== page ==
I’m not particularly surprised by any of this, really. I can’t recall the last time Valve released a bad game, and there is clearly passion within the studio about this franchise. I’m more relieved than anything else, really. I’m one of the few out there who considers Mass Effect to be considerably better than its sequel, and I’m always wary of a company trying to recapture the magic of a game by polishing up what’s good about it and not paying attention to what made it so good in the first place. That probably sounds dumb, but I’m going somewhere with this so shut up and hear me out. It would have been very easy to make a Portal 2 that would be very successful both critically and commercially that I would have hated. The first title was built on an innovative and solid puzzle mechanic, but what people remember about it was cake and GlaDOS and whether or not there is any truth in said cake (there is not) and a Jonathan Coulton song which was at once catchy and clever but now only exists to ruin parties when somebody who can’t read the atmosphere insists on adding it to the Rock Band playlist. Portal was a short but magical experience which was very quickly distilled into a teeshirt. Nothing scared me more than the prospect of going to a message board on Friday morning (allowing for a 3 day moratorium on spoilers) and seeing it awash in sycophants declaring their unending love for Test Room 16, AKA THE CAKE LAIR!!#@! while posting youtube videos of themselves doing the GlaDOS Shuffle, the hot new dance craze set to the tune of the latest tongue-in-cheek JoCo jam.

It’s easy to dip back into the well when trying to follow up something as surprisingly popular and beloved as Portal. The game was a phenomenon, hitting hard and fast and when something like that happens, it can be very difficult to discern what creates that kind of success, even for the creators. Often, the best people can do is try and recapture the phenomenon’s most successful parts because they can’t suss out any better way to follow up on it. Maybe the brightest minds at Valve got together in a board room and the best they could come up with was “People love cake and songs penned by Yale graduates,” with one post-it note stuck to the side of the whiteboard saying “Maybe mix it up and get a Harvard guy this time?”

It became clear to me very quickly over the course of the game that this was not to be the case. Valve had the sense to identify that the product was not what made the first game great, but rather it was the ingenuity and creativity of some truly talented, very funny people. Portal 2 is wonderful for all the same reasons that Portal was wonderful: it is incredibly well-crafted in every area and it is a truly original and unique experience, even against its predecessor.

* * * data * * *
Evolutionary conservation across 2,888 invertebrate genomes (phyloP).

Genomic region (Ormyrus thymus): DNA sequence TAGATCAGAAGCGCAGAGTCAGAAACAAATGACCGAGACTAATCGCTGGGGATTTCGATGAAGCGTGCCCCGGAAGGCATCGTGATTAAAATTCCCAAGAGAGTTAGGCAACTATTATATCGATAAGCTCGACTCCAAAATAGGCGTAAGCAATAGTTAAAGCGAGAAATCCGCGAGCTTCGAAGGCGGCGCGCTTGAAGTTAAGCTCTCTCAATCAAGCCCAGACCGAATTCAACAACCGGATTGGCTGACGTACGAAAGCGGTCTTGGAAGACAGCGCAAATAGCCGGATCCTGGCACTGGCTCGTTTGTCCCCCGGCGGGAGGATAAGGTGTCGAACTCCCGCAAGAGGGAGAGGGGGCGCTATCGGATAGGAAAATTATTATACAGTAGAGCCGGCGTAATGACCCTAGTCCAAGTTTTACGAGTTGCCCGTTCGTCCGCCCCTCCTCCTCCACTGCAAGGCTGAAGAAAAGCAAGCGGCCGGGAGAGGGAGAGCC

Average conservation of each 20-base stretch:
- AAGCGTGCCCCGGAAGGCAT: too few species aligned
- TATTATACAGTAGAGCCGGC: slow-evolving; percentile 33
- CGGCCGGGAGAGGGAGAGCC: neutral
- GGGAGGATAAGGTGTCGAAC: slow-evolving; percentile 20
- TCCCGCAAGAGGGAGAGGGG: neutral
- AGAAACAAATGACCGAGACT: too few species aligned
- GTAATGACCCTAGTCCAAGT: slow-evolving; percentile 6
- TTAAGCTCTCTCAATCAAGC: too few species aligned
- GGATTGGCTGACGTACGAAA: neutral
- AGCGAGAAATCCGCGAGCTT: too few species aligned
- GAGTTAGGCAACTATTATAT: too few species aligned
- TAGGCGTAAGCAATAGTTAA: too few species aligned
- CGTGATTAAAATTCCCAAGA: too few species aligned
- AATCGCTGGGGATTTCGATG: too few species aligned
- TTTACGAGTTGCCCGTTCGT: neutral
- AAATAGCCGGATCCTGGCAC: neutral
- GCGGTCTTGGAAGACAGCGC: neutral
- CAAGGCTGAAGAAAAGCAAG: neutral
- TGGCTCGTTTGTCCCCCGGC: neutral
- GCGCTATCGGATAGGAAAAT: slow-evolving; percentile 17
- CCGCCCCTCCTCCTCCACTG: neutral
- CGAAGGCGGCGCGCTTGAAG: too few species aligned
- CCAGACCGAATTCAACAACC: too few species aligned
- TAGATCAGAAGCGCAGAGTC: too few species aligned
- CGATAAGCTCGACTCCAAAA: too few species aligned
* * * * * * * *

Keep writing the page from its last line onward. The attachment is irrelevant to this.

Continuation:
Thought I just had: Did Valve choose not to recycle the old jokes so they could make new tee shirts with catch phrases on it? My meme predictions are: ::maybe spoilerzlol?:: “I’m Different” and “I’m the guy who’s gonna set your house on fire… with lemons!” ::end spoilerzwtf?!::

I’ve yet to experience cooperative play! I wanted to finish the single player first. I have, and you should too. Portal 2 is kind of a can’t miss thing, and if you don’t like it then you’re wrong and we can’t be friends.

First Impression: Steam on PS3

Category : Game On, PS3, Reviews

So yesterday was Portal 2sday, which we all know to be very, very important. Truly, it is, and I will have more on that in the very very near future. However, the other important thing about yesterday was the debut of Valve’s Steam service on its third platform, That Triple. As much as I have looked forward to Portal 2, I’ve almost been more excited about this Steam thing and what it could possibly mean in the future.

I probably should have tempered my expectations a bit. Steam on the PS3 is exactly what Valve told us it would be, which isn’t a bad thing. Actually, it really highlights some of the flaws of PSN in ways that I’m sure Sony had hoped it wouldn’t. Pressing the select button during Portal 2 gameplay brings you right to the Steam overlay, letting you quickly chat with anybody on your Steam friends list much more quickly than sending them a PSN message, and it lets you view your own and your friends’ Steam achievements before the XMB could even finish the obscenely long trophy sync operation. Even in this limited implementation, I think it would be great if other publishers were able to take advantage Steam integration. It remains to be seen how things such as updates will work, but I’m optimistic and feel that overall this is a step in the right direction.

Now, if you’ll excuse me, there is science to be done and then I can tell you all about how much I love Portal 2 because I love it quite a bit.